• Programs that pay businesses to use less power; and

  • The legal expenses of the DWR.

Furthermore, the Rate Agreement definition of “Operating Expenses” includes the expansive language “including but not limited to,” which would allow the DWR to pass through a myriad of undisclosed costs to consumers. The public should not be held financially responsible for such an extensive array of expenses based solely upon an agency’s internal reasonableness review that is entirely free of public oversight.

The DWR’s six-month history demonstrates the need for public oversight.

The inappropriateness of allowing DWR to dictate consumer rates free of oversight is exacerbated by the agency’s inefficient, secretive, and dubiously competent history.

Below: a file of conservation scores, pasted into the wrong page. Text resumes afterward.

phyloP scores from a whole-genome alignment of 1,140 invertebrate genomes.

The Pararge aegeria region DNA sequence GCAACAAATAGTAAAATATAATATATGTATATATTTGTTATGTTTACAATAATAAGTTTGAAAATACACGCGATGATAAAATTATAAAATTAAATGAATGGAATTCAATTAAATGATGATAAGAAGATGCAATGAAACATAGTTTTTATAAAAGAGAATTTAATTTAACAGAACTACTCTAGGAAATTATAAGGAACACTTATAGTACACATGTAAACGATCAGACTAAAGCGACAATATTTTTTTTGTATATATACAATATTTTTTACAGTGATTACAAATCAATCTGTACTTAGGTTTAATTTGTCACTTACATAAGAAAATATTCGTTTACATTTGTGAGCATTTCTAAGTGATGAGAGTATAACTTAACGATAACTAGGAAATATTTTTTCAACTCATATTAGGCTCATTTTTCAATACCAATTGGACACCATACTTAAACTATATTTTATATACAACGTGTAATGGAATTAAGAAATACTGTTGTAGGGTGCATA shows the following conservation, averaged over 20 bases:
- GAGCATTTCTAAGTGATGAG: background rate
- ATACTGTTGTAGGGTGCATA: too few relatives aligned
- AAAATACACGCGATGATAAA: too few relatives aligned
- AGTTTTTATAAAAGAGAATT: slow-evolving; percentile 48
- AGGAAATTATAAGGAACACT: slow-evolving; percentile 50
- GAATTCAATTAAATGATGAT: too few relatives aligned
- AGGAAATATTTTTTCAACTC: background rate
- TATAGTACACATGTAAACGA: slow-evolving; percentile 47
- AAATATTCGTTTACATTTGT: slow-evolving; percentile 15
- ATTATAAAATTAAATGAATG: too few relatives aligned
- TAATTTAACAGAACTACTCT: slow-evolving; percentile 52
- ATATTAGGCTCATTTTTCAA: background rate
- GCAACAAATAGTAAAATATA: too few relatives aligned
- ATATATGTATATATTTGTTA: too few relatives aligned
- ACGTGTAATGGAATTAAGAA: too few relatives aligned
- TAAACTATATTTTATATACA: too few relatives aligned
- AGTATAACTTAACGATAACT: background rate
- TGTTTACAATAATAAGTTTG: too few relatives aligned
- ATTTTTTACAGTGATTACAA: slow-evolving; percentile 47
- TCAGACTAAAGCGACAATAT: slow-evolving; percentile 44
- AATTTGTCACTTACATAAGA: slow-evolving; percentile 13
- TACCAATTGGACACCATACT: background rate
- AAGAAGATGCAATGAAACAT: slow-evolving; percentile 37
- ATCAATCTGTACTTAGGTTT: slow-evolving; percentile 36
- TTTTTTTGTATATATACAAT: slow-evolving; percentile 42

Since taking the role of the state’s primary power-buying agency, the DWR has signed an estimated $43 to $90 billion in long-term power contracts at rates far exceeding both current spot-market prices and anticipated long-range energy prices, thereby locking ratepayers into decades of overpriced bills. As a result of its procurement strategy, DWR has purchased more power than Californians demand, leaving ratepayers to fund both the consumed and superfluous supply. Reports indicate that the over-purchase of supply has cost taxpayers an estimated $30-35 million in the month of July, 2001 alone. The 8% miscue by the DWR should be subject to review by the PUC to determine whether or not the Department’s procurement strategies are sound. A regulated utility would be required to demonstrate the necessity and appropriateness of its procurement strategy in the wake of such a loss. According to the Rate Agreement, these costs are indisputably passed on to the ratepayer. In effect, there would be no consequences for failure under this plan.